Developmental dysplasia of the hip (DDH) is a condition that involves the dislocation of the head of the femur in the acetabulum of the pelvic bone. Although it may not interfere with a child's range of motion during infancy, DDH can cause various effects over time such as joint pain, abnormal gait, and even paralysis. It is crucial to catch this phenomenon early on so that permanent disability is not introduced to the patient. In this study, an excitation device was used to send a broadband frequency signal through a hip joint simulated by a 3D printed bone apparatus consisting of a left femur and left pelvic bone. Accelerometers were used to sense the transmission of this signal through the bones tested. Variability was induced through different experiments in order to determine where the optimal frequency for detection of DDH would be. After variability was quantified for all of the nonconsecutive and consecutive trials, the excitation device was tested on a raw chicken quarter through the knee joint since this was very similar to the hip joint. Coherence, phase, and transfer function graphs were used to demonstrate the degree of variability, optimal frequencies for detection, and degree of signal transmission through the joints tested. The results from the 3D printed bone model showed that the height of accelerometer suspension, loosened coupling of sensors, and vertical alignment of the bone model apparatus affected the transfer function and phase graphs of the experiments while coherence stayed relatively the same. On the other hand, the results from the raw chicken model displayed similarities between graphs for little to no joint dislocation but the complete dislocation of the bone yielded significantly different graphs.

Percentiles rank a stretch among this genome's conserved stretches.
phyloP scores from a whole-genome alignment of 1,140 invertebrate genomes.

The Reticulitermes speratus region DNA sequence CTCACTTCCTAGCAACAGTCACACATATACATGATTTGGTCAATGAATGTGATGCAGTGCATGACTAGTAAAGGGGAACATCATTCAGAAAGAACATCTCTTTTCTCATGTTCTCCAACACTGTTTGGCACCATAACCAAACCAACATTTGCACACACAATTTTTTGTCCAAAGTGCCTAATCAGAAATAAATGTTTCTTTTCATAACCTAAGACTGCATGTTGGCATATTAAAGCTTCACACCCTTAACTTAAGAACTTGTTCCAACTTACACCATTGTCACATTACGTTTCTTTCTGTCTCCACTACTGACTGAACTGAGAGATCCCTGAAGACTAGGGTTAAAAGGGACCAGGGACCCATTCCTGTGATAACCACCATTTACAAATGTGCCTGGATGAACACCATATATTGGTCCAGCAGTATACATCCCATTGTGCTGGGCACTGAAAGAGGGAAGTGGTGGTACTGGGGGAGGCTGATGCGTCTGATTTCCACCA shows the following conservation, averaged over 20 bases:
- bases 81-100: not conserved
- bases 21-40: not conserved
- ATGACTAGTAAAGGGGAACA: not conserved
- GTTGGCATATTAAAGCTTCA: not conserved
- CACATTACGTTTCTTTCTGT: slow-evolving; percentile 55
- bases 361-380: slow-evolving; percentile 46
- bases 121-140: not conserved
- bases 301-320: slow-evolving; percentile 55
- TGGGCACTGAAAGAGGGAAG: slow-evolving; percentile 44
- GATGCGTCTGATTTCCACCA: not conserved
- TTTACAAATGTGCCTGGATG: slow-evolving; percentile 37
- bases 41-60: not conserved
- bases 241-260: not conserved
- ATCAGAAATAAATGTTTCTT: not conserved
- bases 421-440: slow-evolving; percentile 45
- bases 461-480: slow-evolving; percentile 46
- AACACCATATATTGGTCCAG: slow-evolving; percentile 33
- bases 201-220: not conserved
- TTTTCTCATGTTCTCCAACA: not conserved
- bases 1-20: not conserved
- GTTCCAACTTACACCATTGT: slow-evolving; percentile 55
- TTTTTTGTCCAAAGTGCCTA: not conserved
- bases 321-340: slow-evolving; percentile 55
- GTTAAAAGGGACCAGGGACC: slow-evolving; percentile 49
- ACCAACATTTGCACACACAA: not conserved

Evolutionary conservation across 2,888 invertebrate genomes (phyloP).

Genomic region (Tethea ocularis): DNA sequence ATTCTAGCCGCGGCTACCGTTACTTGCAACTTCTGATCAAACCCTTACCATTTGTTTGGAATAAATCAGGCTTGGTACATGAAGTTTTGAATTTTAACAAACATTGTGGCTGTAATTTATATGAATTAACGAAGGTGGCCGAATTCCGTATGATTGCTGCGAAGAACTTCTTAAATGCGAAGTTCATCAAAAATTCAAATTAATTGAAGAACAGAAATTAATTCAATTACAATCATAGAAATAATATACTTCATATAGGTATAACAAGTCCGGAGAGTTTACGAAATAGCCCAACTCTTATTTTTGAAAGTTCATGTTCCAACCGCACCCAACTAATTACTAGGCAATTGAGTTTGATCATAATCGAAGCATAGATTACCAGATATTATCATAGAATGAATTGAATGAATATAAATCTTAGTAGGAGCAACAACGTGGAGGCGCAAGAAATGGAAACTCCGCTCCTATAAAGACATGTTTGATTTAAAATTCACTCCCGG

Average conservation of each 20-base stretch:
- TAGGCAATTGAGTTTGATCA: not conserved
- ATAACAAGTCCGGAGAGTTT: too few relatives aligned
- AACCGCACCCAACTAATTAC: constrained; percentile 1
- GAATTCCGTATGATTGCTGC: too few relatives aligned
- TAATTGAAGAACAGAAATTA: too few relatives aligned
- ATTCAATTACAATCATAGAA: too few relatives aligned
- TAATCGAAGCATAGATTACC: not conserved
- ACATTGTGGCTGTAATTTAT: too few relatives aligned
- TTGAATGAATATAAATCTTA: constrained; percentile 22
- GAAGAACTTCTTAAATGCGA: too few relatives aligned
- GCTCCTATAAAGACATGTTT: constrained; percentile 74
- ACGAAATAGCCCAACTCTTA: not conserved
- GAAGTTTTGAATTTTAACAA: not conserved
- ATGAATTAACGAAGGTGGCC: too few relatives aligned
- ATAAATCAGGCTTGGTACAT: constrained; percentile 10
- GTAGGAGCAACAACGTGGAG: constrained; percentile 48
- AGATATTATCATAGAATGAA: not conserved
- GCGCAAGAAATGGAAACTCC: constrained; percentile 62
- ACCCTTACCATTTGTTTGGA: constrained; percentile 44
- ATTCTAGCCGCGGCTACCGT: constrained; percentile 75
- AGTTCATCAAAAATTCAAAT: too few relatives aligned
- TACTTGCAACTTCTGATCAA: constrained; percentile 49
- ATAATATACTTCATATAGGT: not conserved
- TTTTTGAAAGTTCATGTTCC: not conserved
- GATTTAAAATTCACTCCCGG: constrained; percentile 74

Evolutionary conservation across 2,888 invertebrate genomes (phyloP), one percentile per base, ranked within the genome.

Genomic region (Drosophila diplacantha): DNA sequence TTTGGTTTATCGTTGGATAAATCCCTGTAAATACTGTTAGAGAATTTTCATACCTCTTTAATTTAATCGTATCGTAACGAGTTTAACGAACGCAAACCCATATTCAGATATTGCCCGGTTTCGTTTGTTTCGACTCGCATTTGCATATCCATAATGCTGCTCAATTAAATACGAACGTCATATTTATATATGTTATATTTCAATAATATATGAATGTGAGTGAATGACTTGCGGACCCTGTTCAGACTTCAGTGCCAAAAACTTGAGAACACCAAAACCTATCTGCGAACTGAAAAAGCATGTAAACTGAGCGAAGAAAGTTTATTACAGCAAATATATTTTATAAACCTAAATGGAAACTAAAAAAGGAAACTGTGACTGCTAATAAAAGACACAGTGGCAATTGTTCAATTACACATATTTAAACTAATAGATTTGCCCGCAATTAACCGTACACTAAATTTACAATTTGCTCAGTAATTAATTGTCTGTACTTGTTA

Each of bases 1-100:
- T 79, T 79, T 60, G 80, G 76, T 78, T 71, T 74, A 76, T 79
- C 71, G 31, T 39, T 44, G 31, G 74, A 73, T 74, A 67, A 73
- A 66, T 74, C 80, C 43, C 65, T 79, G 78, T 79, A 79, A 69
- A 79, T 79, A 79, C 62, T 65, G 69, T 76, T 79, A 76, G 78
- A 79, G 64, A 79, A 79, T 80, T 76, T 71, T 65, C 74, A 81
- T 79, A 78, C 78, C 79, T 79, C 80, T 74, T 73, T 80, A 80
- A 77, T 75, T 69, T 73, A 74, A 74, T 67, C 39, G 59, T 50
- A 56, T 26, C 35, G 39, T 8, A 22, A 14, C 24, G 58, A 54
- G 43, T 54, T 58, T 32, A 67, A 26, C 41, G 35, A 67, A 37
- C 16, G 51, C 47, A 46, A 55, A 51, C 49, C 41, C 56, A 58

Thesis Completion




Thesis Chair/Advisor

Mansy, Hansen


Bachelor of Science (B.S.)


College of Medicine


Burnett School of Biomedical Sciences

Degree Program

Biomedical Sciences



Access Status

Open Access

Release Date